Multi-color - or indeed multi-material - 3D printing just got a little bit easier with a new deal between Type A Machines and Mosaic Manufacturing.
Type A Machines is a notable manufacturer of highly robust professional 3D printers capable of printing in a wide range of materials. Their equipment includes features designed for engineering use, beyond common hobby-style desktop models.
Mosaic Manufacturing is a Canadian company we first saw two years ago. They don’t produce a 3D printer, but instead market a rather unusual accessory: a device that dynamically creates a custom filament to effect material changes in a single extruder 3D printer.
Wait, how does that work? They examine the GCODE of a multi-material print and determine the precise lengths of each material required. Then these precisely measured segments are cut from input spools and fused together to produce a filament that will magically swap materials during printing - without stopping printing, reheating “other” hot ends and definitely not snagging the print or dripping on it. Watch their video to see how it works:
It seems incredible that you could actually do this, but apparently Mosaic Manufacturing has figured it out, and the results are very good. Color swaps are minimized by the abrupt change in material as the filament passes through the hot end. I’m not certain, but I suspect they may force a nozzle wipe at these changes to ensure the color change is sharp and well defined.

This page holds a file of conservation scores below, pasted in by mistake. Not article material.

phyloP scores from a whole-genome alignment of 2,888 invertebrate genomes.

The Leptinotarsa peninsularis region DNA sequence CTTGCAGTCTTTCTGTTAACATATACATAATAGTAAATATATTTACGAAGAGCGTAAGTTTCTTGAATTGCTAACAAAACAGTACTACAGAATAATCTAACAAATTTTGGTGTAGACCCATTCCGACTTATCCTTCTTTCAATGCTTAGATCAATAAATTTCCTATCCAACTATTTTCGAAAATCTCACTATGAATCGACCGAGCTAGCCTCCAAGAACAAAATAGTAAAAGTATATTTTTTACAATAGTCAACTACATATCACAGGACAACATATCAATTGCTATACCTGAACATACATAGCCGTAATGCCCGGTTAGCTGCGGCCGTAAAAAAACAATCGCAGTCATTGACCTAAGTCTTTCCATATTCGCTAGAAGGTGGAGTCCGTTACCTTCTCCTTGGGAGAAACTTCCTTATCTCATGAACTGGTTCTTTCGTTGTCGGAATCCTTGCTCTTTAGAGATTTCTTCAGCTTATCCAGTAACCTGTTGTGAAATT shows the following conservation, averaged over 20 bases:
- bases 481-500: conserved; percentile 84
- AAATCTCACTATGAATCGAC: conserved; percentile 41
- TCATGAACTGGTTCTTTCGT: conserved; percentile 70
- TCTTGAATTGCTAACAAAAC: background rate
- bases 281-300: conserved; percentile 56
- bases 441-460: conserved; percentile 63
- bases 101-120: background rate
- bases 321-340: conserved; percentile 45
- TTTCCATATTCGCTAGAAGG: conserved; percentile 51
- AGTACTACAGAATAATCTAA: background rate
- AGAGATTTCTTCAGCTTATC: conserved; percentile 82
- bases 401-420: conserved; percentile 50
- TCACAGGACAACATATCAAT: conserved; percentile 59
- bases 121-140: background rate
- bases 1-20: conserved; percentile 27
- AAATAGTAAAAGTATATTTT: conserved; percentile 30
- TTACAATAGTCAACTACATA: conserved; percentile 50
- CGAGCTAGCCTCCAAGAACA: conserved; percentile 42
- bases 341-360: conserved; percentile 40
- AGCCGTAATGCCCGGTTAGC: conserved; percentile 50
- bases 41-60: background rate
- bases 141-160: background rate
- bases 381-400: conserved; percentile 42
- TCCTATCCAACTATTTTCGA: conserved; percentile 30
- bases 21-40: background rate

What is the deal being announced? It’s pretty straightforward: Type A Machines will market the Mosaic Manufacturing system, the Palette, in the USA on their behalf.
The deal should provide Mosaic Manufacturing with a big marketing boost in the USA through Type A Machines’ distribution network.
But there’s something else that’s really interesting about this deal: The Type A Machines’ fleet of machines is designed for professional use, not hobby use. While you may have thought the Palette could have been used for fun multi-color prints (and it can indeed be used in that way), it gets a lot more interesting when you use different materials instead of different colors.
Imagine if you removed the Red, Green, Blue and White filament spools from the Palette and instead loaded it up with, say: Extra-strength, Flexible, Clear and Conductive filaments. With that combination you might literally be able to print a functioning electronics case with press-able buttons, a window and even electrical connections. Type A Machines' equipment just got a lot better.
That’s a smart way to make a 3D printer a great deal more powerful. And it’s only USD$999.